One of the first things that popped out of that list was SHELVING!  Last year, I at least had 5-10 minutes in between classes to shelve books.  Unfortunately, this year, the schedule just didn't allow for that and I have usually 4-5 classes back to back in the morning and then again in the afternoons.  This means that I end up with about 150-200 books that need to be shelved at one time.  Having a system where my leaders could help me with shelving would definitely make my life much easier!
     So I created badges for each of my Library Leaders that listed "jobs" that they could do anytime they came in the library.  I could also use these for the rare times that I would actually get a volunteer in the library.  This way, I didn't have to stop what I was doing to tell them what to do.
     I copied the badges on card stock, double sided, and stuck them inside plastic name badge holders that I had purchased.  I hung them on the wall near my office using push pins.  Whenever they came in the work, they would put their badges on, and then they would hang them back up whenever they left.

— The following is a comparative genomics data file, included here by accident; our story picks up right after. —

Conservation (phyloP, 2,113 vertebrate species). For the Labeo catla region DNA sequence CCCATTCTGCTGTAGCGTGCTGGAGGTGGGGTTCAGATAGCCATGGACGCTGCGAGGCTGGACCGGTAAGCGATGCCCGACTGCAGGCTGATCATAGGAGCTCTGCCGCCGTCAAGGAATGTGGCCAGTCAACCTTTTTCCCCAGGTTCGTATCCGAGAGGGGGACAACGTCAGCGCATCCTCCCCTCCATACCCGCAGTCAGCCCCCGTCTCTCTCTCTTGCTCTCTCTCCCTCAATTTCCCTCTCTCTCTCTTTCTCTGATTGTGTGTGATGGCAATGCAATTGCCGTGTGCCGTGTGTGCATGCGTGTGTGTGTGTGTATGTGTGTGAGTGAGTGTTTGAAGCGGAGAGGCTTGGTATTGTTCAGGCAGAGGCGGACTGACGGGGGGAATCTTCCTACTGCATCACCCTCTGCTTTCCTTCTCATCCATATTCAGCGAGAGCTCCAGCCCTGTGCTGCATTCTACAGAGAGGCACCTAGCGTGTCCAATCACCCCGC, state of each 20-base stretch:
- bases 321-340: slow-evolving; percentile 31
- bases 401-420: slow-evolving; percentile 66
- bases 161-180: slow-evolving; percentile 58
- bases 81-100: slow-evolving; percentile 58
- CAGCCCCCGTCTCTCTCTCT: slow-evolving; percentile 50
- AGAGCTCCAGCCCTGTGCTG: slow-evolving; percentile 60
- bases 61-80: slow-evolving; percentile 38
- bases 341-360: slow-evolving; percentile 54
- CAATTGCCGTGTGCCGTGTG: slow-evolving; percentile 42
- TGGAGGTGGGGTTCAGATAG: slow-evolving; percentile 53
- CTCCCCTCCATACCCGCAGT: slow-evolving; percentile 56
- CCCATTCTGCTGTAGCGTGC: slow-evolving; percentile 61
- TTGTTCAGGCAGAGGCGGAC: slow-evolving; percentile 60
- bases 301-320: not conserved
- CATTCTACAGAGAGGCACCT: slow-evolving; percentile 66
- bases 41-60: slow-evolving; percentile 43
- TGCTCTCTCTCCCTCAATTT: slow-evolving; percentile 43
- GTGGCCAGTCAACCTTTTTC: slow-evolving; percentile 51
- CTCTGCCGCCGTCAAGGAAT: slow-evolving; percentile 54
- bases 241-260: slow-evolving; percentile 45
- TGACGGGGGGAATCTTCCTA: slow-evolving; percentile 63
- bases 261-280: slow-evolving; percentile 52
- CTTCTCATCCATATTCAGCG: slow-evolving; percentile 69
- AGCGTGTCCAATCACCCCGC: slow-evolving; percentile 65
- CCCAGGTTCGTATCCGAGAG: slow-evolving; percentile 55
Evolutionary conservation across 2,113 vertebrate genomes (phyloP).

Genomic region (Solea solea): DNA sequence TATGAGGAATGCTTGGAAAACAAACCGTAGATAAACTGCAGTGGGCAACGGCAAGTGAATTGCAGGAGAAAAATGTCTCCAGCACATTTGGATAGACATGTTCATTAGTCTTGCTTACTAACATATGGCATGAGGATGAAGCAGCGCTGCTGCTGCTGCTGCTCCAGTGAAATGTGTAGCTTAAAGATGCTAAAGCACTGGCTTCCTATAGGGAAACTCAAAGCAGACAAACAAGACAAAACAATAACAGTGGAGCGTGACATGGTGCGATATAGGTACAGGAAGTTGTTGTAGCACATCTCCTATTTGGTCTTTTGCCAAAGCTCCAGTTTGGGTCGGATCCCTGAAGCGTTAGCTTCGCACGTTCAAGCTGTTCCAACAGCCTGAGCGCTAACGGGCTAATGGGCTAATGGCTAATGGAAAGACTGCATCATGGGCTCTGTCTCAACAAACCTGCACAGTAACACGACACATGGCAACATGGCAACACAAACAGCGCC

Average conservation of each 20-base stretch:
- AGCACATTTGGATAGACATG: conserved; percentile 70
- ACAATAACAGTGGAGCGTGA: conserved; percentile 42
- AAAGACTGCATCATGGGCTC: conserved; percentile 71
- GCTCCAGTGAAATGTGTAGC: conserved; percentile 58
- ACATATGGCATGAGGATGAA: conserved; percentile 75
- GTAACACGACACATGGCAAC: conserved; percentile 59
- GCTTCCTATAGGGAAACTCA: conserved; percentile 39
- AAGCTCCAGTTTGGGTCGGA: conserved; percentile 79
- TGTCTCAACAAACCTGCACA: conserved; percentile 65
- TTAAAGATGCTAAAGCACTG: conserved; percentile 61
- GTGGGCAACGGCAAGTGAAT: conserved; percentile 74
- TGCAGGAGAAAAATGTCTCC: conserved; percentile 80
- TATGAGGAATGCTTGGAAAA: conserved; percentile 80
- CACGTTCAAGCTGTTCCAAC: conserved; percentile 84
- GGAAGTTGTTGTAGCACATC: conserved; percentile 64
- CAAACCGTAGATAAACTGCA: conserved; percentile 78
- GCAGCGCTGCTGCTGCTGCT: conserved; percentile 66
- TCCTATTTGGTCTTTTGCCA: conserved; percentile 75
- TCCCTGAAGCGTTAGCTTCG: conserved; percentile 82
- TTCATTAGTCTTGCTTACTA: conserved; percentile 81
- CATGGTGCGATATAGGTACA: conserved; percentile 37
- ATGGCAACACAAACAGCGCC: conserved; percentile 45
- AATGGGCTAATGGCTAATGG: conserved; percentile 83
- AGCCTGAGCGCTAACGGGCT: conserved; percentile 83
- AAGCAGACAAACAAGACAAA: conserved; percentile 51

They worked well, but unfortunately broke over time.  I also noticed that the library leaders would sometimes spend more time talking together, than actually working.  
     Over this past summer, I tried to find a better way to utilize library leaders.
I thought that if each library leader was responsible for certain bookshelves within each section, then when they came in to work they could go to "their" bookshelves, and at least be a little more spread out. To figure this out, I counted the number of bookshelves in the Fiction, Everybody, and Non-Fiction sections.  Then, I divided the number of bookshelves in each section by the number of Library Leaders I had.  This told me which bookshelves to put on each of the badges. I copied their name and job descriptions on cardstock again, but this time I laminated them back to back and hole-punched them in the center. I hung them on heavy duty nylon lanyards that I purchased, and this has worked out so much better.  
This year my Library Leaders even came up with a great suggestion to rotate the shelves and put a different focus on each day of the week. So together we created a schedule and posted it above their badges on the wall.

All of these badges and forms are available at my TpT store or Teacher's Notebook.  

I'm always trying to improve my systems, and would love to hear your ideas! How do you manage volunteers or student helpers in your library? 

8 comments: